As mentioned earlier, the emphasis on values and philosophy compared with the Enlightenment is most intriguing. This undoubtedly reminds us that we need to question the less inclusive and intriguing aspects of the ideational pillars of a global actor that is often touted as a future superpower, such as “Socialism with Chinese Characteristics,” “Five Principles of Peaceful Coexistence,” and “Harmonious Society,” which are frequently used by Beijing.

The second chapter illustrates China’s behaviour in the virtual domain and cyberspace amid its global growth, showcasing its ability to create Made in PRC versions of domains with high levels of censorship and surveillance, a significant capability. It also discusses the overestimation of Confucius Institutes (hosted by universities, Confucius Institutes are educational and cultural organisations affiliated with the Chinese government, established around the world with the aim of promoting Chinese language and culture, supporting Chinese language teaching, and facilitating cultural exchanges) as examples of China’s soft power, cautioning against exaggerating their impact. These examples highlight China’s subtle, exclusionary actor behaviour and its challenges in attracting interest in its values. It is, therefore, highly unlikely for a passionate researcher or enthusiast to solely emerge from Confucius Institutes in a university with a rich liberal arts tradition.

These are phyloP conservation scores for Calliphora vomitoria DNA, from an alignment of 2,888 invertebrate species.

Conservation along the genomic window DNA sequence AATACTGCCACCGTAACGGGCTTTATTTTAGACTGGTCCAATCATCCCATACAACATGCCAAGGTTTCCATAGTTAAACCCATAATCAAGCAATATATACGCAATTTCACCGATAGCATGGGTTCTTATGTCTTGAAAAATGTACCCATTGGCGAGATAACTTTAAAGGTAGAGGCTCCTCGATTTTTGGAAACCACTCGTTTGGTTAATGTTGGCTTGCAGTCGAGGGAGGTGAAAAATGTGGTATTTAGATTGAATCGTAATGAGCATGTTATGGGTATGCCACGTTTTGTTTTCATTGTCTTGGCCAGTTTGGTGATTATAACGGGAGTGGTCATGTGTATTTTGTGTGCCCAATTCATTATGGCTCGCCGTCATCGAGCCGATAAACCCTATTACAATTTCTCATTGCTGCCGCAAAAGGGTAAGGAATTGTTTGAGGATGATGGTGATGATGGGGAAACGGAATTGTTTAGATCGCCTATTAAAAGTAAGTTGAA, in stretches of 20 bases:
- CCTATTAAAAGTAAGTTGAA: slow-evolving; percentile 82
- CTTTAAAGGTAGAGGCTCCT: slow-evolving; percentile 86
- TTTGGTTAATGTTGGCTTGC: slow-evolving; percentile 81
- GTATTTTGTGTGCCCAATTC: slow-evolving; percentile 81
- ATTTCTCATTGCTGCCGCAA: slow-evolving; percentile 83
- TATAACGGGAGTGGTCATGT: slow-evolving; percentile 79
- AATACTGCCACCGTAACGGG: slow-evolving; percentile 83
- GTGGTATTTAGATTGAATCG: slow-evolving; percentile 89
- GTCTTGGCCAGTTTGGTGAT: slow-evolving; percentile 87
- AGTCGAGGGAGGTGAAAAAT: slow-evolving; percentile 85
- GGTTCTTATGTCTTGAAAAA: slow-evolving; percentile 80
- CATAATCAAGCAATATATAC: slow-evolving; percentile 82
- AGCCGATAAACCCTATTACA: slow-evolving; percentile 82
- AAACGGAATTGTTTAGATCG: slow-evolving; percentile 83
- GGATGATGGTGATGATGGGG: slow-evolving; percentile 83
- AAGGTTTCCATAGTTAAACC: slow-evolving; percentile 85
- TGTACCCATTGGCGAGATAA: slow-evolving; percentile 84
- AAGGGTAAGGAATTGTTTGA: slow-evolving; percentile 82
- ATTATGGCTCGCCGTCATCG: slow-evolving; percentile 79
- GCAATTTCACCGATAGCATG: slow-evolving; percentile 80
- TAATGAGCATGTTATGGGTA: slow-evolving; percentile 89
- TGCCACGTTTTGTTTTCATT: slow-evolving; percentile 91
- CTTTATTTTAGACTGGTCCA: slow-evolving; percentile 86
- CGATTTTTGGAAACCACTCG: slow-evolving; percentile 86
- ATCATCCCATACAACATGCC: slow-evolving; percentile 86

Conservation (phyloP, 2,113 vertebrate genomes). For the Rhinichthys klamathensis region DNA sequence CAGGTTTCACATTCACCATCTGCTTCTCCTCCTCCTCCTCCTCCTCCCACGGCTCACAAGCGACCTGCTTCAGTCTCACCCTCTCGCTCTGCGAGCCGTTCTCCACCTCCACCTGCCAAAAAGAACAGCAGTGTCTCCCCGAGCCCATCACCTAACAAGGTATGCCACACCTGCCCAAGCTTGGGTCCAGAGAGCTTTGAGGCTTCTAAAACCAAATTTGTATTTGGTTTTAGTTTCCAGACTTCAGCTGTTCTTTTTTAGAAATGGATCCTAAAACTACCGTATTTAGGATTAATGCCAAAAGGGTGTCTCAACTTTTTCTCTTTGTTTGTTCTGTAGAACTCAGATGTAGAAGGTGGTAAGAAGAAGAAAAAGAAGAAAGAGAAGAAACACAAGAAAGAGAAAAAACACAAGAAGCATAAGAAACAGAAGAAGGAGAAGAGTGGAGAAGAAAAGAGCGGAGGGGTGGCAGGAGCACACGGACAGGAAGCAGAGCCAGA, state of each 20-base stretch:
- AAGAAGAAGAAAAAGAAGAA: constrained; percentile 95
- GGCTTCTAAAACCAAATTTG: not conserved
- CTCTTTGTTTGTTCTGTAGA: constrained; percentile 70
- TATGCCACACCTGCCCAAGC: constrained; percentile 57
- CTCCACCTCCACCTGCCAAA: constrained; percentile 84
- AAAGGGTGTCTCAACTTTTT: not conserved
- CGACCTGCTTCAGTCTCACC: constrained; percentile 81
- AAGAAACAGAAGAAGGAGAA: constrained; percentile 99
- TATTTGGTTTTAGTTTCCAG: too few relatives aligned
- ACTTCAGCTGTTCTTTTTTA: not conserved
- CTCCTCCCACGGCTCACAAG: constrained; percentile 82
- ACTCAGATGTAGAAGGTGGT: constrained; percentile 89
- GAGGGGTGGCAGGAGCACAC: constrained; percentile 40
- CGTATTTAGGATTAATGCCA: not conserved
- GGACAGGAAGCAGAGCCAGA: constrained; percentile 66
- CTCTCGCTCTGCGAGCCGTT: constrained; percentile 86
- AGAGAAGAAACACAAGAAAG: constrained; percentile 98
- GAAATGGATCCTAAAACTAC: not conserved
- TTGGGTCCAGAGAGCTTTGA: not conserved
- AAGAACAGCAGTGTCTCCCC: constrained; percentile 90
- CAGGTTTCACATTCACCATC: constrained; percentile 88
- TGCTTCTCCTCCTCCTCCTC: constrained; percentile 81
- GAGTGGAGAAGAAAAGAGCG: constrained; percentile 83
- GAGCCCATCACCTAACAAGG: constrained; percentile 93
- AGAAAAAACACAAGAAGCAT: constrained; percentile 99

Brown underscores two turning points in China’s perception of the West: the 2008 Global Financial Crisis and the Arab Spring, highlighting the failures of Western capitalism and interventionist foreign policies in the post-Cold War era.